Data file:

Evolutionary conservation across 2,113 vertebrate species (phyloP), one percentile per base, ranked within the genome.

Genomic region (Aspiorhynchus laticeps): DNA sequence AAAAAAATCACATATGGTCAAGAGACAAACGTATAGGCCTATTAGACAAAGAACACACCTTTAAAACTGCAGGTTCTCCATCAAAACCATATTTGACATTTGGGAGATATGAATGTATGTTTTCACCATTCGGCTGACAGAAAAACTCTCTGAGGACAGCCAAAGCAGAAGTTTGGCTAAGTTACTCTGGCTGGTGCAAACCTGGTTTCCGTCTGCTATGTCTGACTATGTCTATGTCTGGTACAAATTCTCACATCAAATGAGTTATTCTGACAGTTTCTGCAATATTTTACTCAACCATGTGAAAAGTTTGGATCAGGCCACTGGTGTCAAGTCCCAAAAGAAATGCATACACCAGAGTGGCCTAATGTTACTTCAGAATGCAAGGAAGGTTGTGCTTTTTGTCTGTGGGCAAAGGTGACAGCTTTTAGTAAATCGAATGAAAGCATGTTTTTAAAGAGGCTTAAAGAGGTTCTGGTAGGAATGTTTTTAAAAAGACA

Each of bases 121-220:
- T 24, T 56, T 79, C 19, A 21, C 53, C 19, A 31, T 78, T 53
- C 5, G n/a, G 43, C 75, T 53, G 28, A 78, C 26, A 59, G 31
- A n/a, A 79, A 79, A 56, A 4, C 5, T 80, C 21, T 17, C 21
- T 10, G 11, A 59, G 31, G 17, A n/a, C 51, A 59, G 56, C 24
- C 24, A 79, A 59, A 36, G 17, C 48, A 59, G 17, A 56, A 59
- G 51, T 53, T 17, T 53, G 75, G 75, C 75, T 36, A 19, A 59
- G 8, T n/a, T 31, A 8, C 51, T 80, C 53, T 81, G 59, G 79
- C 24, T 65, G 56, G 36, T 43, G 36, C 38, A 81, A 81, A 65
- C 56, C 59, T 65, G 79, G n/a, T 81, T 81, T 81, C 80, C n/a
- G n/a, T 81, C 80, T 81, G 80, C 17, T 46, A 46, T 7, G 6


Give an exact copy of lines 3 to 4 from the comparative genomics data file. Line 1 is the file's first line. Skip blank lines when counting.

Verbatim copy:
Each of bases 121-220:
- T 24, T 56, T 79, C 19, A 21, C 53, C 19, A 31, T 78, T 53